September 15, 2001
Valley joins in prayer, remembrance
By Joanna Corman / firstname.lastname@example.org and and Matthew Chin /
They wore red, white and blue. Some held small American flags. Stars and
stripes adorned their shirts. Three days after hijackers crashed
jetliners into New York landmarks, the Pentagon and a Pennsylvania
field, hundreds of Inland Valley residents mourned the losses in a
national day of prayer and remembrance called by President
In religious and secular services, people sang through
tears and offered prayers to the victims, their families, rescue workers
and political leaders. There were calls for a spiritual revival, for
justice and not revenge.
At the Claremont Colleges, an interfaith
service filled the 690-seat Garrison Theater nearly to capacity. Many in
the audience who had fought back tears through much of noontime service
broke down during a moving chorus of the hymn "Let There Be Peace on
Earth" that ended the service.
"I find it encouraging that there
was such a strong coming together," said sophomore Janel Wright, her
eyes still red.
Afternoon classes were canceled at the
Pomona Valley Hospital Medical Center hosted a noontime
prayer service for hospital staff and community members in the same
courtyard where blood donors have been showing up all week.
hope is that we'll go away with strength, with comfort, with a sense of
unity among us," hospital chaplain Judith Roska said.
Many in the
hospital gathering were visibly tearful while listening to Roska and
several other area spiritual leaders.
More than 500 people
gathered at Calvary Chapel of the Chino Valley at noon. Pastor David
Rosales talked about an unraveling of spiritual values in this country,
saying that Americans have turned their backs to God. He said Tuesday's
events may be a wake-up call to renew or initiate faith in
"In times of prosperity, we have our greatest challenges,"
he said. "It's the tragedies that draw us back together. Perhaps we as a
nation have forgotten our God."
The answer, he said, is through
"We are under spiritual attack as well as physical
attack," Rosales said.
He warned against retaliation. In an area
as diverse as Southern California, he urged sensitivity to religious and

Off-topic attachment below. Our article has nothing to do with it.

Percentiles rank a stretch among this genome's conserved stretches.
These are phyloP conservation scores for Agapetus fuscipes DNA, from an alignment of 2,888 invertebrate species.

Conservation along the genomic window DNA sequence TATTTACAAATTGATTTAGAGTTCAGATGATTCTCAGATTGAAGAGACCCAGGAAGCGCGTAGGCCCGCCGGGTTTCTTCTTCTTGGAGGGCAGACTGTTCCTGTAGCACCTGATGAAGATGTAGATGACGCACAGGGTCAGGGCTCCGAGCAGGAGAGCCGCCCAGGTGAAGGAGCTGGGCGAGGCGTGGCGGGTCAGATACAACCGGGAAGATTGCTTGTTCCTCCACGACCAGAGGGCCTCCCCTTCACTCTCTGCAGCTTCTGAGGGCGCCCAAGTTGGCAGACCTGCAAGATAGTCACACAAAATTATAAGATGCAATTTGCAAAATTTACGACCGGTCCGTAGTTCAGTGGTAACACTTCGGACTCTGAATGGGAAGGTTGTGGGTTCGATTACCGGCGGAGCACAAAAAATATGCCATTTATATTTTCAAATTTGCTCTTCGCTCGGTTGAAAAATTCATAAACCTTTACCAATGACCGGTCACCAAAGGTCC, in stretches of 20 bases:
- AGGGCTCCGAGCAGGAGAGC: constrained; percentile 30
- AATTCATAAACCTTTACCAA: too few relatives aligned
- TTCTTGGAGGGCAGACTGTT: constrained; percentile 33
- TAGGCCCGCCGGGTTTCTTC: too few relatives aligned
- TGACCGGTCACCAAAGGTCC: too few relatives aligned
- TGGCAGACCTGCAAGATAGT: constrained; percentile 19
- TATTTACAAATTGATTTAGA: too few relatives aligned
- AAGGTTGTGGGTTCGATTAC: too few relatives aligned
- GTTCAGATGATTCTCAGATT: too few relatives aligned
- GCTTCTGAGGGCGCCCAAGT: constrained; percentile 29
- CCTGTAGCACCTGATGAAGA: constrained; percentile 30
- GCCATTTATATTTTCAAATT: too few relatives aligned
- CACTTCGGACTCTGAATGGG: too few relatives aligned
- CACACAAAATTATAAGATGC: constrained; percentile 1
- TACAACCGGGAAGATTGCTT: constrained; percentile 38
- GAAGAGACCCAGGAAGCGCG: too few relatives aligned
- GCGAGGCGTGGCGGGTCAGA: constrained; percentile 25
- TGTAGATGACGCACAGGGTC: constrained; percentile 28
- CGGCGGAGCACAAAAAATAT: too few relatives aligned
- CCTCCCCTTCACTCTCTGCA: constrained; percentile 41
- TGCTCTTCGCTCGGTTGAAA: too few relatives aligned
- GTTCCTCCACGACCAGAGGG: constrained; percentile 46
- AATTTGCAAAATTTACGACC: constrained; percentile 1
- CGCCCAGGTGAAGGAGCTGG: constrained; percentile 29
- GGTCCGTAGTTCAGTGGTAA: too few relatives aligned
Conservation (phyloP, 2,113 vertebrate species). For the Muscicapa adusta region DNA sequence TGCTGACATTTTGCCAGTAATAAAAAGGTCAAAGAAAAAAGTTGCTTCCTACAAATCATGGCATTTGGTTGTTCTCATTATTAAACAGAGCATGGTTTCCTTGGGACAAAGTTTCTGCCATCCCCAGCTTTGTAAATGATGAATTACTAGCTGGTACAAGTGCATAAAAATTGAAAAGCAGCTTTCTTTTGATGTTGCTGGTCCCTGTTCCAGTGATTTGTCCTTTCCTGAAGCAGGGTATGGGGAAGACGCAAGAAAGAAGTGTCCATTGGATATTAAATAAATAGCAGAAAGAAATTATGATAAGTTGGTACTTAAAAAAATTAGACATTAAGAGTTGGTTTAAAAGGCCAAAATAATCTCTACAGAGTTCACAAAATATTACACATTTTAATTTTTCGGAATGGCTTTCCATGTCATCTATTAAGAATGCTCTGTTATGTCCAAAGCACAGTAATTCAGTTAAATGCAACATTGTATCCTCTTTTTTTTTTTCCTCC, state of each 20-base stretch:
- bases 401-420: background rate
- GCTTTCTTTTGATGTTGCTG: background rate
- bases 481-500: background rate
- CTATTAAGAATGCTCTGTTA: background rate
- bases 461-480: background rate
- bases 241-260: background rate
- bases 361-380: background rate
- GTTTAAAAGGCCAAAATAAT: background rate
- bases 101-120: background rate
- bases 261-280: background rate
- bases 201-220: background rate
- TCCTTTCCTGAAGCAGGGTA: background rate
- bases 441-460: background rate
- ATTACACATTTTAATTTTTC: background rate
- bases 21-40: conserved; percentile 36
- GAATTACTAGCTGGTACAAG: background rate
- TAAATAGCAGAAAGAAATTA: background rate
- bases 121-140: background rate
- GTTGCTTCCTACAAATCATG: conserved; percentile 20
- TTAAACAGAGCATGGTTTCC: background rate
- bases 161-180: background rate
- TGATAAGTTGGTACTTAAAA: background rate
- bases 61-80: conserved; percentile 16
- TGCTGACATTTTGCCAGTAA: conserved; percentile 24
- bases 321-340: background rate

"You might be driving by a person who appears
to be a member of another race or religion," he said. "You may want to
lash out at them. Please don't do that."
Several people who
attended said the service was helping them heal.
happened," church member Steve Lewis said, "I was at work. All I wanted
to do was pray, come to a church and pray. I wanted to pray for everyone
affected by this."
The Bahai community of Claremont offered an
interfaith prayer service Friday evening at the home of Dr. Arsalan and
Keyvan Geula said she hopes the diverse gathering
would give people strength and "that they would see the picture of
harmony and the picture of love and they would draw the picture of
At the First Mennonite Church of Upland, Pastor
Jeff Wright asked those in attendance to reject violence. He talked
about the importance of trusting God when "it does not make sense to
have faith in the midst of what we see on TV."
We must uphold the
sanctity of all human life and cherish each other, he said, "so that
violence becomes a distant memory. Is that a naive wish? I don't know,
but I'd like to find out."
More than 60 people attended the
evening service hosted by the First Mennonite Church and Iglesia Fuente
de Zida, which shares space in the Campus Avenue building.
offered several suggestions for dealing with the aftermath of Tuesday's
attacks. His congregation could donate Sunday's offerings to a Mennonite
church in lower Manhattan that has been feeding rescue workers. The
congregation also could invite Inland Valley Muslims to a service, he
Simi Wakawa of Upland said he came in part to remember
those who died on Tuesday.
"We're required by God to pray when we
have incidents like that that affect others," Wakawa said. "We're
supposed to remember them in our prayers."
Diamond Bar High
students joined in impromptu efforts at schools around the country,
arriving on campus Friday to find an overwhelming number of fellow
students dressed in red, white and blue.
In keeping with a
suggestion made over the public-address system during Thursday's morning
announcements, students and staff showed up en masse in patriotic
colors. Office staff and teachers joined in.
"We saw the worst
part of human nature, and this gives you hope that people are good,"
freshman Jeff Song said.
©Copyright 2001, Los Angeles Times